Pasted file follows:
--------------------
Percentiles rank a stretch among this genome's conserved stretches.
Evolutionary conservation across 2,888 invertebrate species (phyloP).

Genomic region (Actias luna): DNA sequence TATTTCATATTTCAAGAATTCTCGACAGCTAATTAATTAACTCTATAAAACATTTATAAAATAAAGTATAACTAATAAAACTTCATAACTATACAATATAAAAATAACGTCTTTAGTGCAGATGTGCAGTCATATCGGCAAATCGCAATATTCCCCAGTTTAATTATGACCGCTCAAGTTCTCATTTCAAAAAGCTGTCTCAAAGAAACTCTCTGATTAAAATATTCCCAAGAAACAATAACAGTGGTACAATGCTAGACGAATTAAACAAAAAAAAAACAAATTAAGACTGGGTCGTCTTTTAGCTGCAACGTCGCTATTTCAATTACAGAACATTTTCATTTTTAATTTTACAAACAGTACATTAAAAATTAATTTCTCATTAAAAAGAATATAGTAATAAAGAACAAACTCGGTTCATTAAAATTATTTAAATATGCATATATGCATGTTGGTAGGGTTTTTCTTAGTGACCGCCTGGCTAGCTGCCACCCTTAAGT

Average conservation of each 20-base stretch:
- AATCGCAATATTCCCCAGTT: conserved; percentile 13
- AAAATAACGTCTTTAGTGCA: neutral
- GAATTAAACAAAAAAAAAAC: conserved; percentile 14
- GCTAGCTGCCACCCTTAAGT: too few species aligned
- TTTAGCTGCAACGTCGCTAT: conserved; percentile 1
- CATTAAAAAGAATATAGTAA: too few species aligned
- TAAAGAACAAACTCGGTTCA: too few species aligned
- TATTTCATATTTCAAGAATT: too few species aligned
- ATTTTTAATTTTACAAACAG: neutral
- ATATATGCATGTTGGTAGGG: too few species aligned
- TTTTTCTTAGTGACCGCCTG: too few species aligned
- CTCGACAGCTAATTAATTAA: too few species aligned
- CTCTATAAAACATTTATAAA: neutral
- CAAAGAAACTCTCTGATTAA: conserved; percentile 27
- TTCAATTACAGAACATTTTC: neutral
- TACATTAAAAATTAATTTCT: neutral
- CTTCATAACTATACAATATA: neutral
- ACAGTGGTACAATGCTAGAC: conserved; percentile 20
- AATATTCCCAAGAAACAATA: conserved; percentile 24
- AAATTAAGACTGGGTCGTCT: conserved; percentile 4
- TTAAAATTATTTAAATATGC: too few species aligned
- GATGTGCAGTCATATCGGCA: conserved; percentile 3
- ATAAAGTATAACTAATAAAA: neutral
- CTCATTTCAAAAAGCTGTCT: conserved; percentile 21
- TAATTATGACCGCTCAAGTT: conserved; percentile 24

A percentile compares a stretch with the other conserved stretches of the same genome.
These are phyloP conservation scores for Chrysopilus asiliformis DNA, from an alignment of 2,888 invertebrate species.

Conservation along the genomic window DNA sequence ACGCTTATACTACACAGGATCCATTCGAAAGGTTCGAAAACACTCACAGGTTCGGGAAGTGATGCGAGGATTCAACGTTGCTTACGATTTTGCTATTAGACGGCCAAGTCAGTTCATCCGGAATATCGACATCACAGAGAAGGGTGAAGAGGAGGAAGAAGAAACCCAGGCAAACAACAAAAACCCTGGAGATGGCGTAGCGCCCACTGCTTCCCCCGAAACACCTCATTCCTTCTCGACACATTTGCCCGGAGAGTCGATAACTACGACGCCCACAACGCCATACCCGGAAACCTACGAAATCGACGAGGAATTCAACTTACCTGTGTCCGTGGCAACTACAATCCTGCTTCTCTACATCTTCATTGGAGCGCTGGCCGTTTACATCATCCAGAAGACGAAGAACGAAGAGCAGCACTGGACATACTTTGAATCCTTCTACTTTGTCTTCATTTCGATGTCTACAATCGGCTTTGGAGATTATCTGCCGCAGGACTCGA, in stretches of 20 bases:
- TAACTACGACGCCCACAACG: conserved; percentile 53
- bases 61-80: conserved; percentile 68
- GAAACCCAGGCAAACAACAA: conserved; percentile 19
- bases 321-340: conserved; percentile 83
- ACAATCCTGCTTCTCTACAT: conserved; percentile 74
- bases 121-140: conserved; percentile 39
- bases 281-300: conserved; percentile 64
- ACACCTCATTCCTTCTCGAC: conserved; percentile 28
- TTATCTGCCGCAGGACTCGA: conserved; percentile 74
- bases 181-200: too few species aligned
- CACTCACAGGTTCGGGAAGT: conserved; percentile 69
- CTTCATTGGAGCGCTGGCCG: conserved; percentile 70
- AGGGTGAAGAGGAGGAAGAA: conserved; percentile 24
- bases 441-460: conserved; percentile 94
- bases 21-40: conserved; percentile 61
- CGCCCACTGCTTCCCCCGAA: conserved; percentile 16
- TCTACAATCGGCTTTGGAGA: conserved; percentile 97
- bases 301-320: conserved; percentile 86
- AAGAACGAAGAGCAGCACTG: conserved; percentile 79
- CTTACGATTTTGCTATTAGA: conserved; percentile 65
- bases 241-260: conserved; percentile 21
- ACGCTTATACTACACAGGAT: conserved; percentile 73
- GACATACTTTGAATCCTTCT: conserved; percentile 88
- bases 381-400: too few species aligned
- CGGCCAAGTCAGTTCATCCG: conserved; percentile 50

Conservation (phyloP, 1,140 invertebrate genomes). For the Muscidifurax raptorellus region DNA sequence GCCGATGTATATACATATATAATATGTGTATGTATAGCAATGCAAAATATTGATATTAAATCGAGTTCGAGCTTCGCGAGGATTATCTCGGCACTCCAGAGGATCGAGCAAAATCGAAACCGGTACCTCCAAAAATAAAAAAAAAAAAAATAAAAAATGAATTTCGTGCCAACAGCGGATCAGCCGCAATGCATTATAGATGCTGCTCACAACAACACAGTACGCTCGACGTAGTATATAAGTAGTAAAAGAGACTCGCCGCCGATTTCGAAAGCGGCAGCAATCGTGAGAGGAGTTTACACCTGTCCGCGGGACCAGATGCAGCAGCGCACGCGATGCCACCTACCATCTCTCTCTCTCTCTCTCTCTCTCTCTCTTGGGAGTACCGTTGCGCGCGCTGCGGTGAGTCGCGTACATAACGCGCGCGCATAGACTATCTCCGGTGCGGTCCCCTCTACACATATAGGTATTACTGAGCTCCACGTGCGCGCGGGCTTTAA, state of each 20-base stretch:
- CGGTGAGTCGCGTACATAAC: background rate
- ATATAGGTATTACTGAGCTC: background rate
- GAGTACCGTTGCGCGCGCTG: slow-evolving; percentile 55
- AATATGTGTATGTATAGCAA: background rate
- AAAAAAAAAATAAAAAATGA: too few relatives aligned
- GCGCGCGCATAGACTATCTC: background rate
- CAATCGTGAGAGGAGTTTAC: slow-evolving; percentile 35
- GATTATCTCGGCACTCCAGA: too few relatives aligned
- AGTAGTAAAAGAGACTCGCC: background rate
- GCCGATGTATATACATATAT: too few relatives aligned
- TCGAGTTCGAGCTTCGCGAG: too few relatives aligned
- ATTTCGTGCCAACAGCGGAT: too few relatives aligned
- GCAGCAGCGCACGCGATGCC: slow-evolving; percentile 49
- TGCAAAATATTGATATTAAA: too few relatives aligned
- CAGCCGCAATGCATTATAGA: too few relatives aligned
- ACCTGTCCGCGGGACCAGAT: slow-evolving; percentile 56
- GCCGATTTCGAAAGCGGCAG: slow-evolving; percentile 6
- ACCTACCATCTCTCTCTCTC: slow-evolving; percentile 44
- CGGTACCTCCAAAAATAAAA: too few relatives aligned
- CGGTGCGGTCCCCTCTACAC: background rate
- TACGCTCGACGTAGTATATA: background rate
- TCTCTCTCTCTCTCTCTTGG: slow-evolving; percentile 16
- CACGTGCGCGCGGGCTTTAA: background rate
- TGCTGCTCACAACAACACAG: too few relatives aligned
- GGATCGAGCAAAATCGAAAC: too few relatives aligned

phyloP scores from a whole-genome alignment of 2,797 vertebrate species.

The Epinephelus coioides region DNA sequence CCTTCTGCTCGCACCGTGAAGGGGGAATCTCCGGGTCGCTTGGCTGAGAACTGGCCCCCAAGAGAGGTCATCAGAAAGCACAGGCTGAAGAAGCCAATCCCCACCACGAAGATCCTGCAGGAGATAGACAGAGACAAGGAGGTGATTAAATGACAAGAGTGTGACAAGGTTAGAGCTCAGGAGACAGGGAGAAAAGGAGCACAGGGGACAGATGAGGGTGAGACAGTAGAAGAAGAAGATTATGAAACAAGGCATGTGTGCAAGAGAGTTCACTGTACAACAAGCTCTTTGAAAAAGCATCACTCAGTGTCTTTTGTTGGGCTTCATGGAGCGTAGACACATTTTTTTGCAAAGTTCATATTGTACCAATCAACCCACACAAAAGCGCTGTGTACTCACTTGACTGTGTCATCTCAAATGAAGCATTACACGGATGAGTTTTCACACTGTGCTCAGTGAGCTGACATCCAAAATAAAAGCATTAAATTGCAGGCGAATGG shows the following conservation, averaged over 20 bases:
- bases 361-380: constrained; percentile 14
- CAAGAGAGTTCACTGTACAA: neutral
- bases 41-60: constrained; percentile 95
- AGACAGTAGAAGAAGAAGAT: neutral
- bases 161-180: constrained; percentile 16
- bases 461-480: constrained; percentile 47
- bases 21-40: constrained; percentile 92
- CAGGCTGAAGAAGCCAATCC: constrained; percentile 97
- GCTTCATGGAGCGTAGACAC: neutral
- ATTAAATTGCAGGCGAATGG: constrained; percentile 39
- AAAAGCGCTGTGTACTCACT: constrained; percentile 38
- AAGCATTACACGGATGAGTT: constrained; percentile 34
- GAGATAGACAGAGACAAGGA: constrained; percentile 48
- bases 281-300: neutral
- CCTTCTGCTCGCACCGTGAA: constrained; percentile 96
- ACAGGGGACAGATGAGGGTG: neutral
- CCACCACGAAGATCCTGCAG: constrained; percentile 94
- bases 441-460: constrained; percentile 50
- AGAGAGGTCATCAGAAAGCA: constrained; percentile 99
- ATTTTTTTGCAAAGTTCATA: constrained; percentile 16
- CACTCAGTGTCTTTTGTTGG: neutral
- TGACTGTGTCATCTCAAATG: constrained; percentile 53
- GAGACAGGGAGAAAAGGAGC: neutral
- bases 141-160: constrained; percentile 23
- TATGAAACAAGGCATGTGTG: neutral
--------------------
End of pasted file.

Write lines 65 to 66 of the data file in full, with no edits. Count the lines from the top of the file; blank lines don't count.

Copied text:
- CAATCGTGAGAGGAGTTTAC: slow-evolving; percentile 35
- GATTATCTCGGCACTCCAGA: too few relatives aligned